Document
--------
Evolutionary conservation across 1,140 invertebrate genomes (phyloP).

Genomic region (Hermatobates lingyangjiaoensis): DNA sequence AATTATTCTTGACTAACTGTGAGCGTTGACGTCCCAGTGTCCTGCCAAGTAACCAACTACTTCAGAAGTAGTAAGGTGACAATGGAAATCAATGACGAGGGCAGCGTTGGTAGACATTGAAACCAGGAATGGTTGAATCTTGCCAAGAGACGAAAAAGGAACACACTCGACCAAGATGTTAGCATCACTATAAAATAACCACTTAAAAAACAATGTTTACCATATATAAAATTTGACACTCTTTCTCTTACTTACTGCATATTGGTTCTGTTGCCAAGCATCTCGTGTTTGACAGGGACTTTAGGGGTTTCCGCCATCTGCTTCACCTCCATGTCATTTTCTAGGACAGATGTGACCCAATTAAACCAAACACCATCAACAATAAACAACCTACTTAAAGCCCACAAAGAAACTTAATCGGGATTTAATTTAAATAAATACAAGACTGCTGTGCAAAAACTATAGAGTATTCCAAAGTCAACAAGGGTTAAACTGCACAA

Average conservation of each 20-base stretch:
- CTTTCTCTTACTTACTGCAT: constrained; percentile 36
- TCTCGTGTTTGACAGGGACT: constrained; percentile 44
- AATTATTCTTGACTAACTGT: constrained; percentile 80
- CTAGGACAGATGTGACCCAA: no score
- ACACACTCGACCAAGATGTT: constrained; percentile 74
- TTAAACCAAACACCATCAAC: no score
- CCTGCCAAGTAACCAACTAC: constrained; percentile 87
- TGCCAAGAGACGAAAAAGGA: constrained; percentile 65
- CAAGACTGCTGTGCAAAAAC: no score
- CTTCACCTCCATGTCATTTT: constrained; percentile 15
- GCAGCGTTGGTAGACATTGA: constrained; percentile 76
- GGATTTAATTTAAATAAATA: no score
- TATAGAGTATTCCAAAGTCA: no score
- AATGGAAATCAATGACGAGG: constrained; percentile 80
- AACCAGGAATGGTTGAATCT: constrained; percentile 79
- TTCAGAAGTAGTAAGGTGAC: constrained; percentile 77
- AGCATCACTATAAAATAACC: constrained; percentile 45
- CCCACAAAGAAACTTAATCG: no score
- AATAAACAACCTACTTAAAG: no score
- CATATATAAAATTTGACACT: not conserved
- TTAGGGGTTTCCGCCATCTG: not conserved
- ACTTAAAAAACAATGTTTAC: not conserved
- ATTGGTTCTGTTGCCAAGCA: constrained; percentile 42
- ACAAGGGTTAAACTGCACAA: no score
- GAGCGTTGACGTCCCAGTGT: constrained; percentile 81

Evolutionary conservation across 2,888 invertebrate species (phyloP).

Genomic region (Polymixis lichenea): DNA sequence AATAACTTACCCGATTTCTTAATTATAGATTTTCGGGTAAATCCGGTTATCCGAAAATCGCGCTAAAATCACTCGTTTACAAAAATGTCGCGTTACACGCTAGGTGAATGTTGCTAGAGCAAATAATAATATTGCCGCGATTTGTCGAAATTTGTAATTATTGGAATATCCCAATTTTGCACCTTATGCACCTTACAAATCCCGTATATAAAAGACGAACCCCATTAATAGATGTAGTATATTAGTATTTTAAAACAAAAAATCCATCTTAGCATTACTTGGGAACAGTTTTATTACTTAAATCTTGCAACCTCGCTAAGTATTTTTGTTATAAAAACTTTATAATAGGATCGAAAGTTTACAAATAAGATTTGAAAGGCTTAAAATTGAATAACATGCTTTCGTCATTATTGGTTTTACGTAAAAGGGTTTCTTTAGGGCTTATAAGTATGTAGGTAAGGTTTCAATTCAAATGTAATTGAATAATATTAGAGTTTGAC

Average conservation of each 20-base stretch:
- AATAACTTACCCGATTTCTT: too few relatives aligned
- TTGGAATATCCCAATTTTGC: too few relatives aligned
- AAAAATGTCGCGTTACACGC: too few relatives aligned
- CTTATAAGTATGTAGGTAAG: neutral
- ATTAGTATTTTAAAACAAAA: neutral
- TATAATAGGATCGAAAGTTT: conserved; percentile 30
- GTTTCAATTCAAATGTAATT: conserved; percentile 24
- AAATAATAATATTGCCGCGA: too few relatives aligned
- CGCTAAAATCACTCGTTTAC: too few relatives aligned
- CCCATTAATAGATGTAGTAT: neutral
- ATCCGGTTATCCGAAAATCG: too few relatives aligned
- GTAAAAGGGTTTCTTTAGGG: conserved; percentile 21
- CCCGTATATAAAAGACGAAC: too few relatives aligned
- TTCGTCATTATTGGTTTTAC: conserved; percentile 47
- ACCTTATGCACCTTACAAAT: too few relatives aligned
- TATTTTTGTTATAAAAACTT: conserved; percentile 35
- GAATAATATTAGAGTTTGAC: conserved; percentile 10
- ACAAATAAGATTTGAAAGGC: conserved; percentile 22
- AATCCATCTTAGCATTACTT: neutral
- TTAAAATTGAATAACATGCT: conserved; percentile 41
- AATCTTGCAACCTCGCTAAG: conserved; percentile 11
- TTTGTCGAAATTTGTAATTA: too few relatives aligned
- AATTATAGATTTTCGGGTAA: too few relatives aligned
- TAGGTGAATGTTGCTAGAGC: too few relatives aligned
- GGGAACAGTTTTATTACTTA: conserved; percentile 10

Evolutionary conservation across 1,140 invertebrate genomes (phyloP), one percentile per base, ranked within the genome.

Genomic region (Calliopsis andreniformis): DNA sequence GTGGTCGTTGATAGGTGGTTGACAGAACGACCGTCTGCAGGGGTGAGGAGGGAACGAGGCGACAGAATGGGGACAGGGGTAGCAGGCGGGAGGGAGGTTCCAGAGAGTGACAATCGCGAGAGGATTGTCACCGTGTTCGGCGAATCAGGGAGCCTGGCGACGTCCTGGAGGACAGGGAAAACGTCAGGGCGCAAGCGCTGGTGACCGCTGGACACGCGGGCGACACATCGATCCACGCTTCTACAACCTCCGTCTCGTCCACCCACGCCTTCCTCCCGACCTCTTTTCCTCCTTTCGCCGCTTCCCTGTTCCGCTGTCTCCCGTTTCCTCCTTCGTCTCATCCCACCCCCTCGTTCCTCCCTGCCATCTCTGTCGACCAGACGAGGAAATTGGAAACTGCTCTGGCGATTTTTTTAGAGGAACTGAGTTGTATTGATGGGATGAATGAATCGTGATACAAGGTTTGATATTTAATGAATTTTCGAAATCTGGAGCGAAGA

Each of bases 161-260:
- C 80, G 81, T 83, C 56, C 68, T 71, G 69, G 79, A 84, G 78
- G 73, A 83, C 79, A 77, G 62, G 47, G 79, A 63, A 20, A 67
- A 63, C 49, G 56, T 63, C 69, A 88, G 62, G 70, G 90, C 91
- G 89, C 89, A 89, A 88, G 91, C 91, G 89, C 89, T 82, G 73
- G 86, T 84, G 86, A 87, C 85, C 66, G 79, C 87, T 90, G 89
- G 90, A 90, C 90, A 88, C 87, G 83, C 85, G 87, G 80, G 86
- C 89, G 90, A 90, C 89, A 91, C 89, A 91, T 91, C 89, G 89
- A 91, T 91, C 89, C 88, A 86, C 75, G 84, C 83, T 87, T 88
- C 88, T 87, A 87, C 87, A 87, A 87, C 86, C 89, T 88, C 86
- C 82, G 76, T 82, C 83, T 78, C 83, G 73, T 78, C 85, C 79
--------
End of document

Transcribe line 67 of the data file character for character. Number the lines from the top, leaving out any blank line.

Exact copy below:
- A 91, T 91, C 89, C 88, A 86, C 75, G 84, C 83, T 87, T 88